Jesus College organises
Cambridge International Symposium On Economic Crime (36 ed.)
– Unexplained wealth, whose business? –
Cambridge, Jesus College
September 2-9, 2018
Over the last thirty-six years, the Cambridge Symposium has established itself as a unique vehicle for promoting, at a truly international level, greater understanding of the real and practical issues involved in preventing and controlling economic crime, corruption and abuse and thereby facilitating meaningful co-operation. The programme for our Thirty-Sixth annual symposium has been designed on the advice of agencies and individuals with real and current involvement in identifying and controlling the risks, particularly to those who mind other people’s wealth, presented by criminal and subversive activity. In many of our jurisdictions there is a perception, justified or otherwise, that numerous laws we have enacted and strategies that have been adopted have not achieved what it was hoped and what our societies expect. On the other hand considerable burdens both financial and in terms of risk have been placed on our banks and other financial and business institutions. This year the symposium will focus as its main theme on how we can be more effective in identifying and controlling wealth that is both ‘unexplained’ and suspected of having questionable origins. In other words, we will be placing emphasis on the possession and control of suspect wealth and the implications that the new laws and practices of those in law enforcement have for those who in the ordinary course of business handle other people’s wealth and those who advise them. As in previous years we will also address in plenary sessions, but also in specific works shops, a host of other issues related to economically motivated crime and misconduct and the risks that face our economies and the stability of our financial and trade systems. The emphasis is always on the practical aspects and how we might better manage risk and achieve more effective results whether in terms of disruption or through more conventional legal and regulatory procedures. Therefore, well over 600 experts from around the world will share their experience and knowledge with other participants drawn from policy makers, law enforcement, compliance, regulation, business and the professions.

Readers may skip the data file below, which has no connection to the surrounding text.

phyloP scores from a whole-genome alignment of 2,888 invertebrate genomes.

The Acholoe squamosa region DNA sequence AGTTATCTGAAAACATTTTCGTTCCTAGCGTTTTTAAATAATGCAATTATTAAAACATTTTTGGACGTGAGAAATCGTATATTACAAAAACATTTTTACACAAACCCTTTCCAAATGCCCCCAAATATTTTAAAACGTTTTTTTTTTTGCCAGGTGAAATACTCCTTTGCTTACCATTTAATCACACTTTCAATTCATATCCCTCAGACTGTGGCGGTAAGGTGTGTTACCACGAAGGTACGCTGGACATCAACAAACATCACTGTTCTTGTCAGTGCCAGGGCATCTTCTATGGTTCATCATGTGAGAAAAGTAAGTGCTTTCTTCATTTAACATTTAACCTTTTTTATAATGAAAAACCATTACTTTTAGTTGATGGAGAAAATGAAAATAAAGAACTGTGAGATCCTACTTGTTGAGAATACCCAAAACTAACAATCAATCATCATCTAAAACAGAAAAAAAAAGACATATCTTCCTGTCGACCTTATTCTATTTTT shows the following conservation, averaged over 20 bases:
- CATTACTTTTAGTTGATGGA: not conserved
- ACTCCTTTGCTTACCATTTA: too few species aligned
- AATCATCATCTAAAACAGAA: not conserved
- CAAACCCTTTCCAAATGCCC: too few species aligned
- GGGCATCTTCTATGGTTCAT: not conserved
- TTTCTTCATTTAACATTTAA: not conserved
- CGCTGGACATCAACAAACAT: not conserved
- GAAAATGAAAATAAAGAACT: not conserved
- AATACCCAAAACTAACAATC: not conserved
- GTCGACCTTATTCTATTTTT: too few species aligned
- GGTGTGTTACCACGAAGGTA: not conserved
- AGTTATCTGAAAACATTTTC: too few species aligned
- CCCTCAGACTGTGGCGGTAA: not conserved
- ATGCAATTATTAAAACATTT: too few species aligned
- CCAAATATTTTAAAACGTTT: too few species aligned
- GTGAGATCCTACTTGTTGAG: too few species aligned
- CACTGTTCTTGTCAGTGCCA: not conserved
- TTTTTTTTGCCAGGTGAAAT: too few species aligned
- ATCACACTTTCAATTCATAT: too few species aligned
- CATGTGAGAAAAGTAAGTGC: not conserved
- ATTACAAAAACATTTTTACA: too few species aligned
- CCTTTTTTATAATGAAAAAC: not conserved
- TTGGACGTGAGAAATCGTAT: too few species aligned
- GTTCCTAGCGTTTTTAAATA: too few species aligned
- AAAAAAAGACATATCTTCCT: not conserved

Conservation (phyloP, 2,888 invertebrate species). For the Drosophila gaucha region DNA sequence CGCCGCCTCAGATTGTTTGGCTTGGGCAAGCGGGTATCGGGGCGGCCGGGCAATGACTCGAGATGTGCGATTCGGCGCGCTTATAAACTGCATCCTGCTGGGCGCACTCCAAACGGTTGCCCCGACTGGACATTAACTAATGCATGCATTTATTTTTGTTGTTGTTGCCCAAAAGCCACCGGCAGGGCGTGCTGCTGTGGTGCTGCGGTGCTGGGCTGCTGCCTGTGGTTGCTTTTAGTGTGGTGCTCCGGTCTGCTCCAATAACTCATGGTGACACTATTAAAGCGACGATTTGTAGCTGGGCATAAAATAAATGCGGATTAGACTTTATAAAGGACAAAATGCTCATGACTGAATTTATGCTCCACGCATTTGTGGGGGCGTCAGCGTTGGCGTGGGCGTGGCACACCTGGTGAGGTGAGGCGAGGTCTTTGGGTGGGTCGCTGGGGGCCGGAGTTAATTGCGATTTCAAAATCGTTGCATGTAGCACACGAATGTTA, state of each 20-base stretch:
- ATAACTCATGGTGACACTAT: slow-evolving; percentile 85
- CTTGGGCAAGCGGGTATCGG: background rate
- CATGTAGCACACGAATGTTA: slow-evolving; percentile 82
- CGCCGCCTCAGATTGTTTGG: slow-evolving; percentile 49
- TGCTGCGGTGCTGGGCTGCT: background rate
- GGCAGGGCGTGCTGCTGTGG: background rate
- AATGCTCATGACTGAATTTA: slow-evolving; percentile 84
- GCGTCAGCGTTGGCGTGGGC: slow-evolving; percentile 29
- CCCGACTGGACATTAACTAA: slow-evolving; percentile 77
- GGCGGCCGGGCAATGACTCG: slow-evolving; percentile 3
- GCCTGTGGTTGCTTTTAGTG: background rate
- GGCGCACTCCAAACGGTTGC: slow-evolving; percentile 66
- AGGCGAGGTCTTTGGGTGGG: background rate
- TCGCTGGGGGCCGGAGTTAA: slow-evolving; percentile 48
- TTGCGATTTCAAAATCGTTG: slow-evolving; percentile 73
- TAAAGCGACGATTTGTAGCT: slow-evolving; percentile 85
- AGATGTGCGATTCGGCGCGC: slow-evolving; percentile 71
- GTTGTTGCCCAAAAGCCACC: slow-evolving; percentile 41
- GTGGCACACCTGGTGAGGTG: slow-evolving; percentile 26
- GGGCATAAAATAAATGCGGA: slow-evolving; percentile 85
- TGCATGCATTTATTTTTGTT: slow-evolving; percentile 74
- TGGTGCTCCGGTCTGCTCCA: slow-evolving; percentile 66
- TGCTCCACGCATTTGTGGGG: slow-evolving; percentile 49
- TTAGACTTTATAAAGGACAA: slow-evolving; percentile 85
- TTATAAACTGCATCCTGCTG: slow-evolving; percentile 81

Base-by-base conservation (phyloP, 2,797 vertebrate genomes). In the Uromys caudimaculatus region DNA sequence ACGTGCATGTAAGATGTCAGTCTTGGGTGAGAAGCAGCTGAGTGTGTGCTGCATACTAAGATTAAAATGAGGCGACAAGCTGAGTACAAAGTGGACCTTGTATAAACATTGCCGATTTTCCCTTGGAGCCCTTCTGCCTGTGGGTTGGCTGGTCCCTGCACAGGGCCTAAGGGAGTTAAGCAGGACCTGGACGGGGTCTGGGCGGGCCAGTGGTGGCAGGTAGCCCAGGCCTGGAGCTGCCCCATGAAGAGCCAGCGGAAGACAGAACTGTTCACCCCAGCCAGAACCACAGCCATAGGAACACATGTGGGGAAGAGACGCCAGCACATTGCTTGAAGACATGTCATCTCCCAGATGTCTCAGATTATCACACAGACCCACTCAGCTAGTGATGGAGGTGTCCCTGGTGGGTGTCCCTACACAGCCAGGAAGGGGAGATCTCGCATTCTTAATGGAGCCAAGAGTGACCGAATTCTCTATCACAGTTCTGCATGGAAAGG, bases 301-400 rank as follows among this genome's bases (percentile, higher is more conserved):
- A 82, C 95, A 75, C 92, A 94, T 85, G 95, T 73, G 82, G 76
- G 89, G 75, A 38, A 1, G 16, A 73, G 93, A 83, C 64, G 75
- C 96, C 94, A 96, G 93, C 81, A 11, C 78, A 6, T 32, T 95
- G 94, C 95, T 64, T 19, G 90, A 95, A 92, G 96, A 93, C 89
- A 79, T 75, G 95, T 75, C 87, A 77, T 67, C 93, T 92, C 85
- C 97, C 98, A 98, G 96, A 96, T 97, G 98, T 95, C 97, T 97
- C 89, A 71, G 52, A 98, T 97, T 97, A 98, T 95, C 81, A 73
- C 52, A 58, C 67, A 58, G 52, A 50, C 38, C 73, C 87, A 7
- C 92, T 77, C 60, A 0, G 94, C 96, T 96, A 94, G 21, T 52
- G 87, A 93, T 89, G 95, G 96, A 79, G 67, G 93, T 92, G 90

In considering how to better discourage and control economic crime we examine the real threats facing our economies not just from criminals and terrorists, but also indirectly as a result of law enforcement and regulatory intervention. We also context these risks and the responses not only in terms of the law, but also regulation and especially compliance practice. Therefore in every specialist panel or workshop there is an array of relevant practical experience and expertise. In recent years the symposium has attracted well over 1,800 participants from over 90 countries. Just spend a few minutes to look through the 36h Symposium programme which is unique in its depth, relevance and expertise. The symposium is not an ordinary conference – it was conceived to fulfil a very practical purpose which is even more relevant today than it was when we started in 1981! By promoting understanding of the issues that we all face in preventing and controlling economically motivated crime, we are better able to co-operate and render ours and others’ actions more effective and efficient in addressing what are invariably common risks. Consequently, we make every effort to foster networking and promoting meaningful co-operation.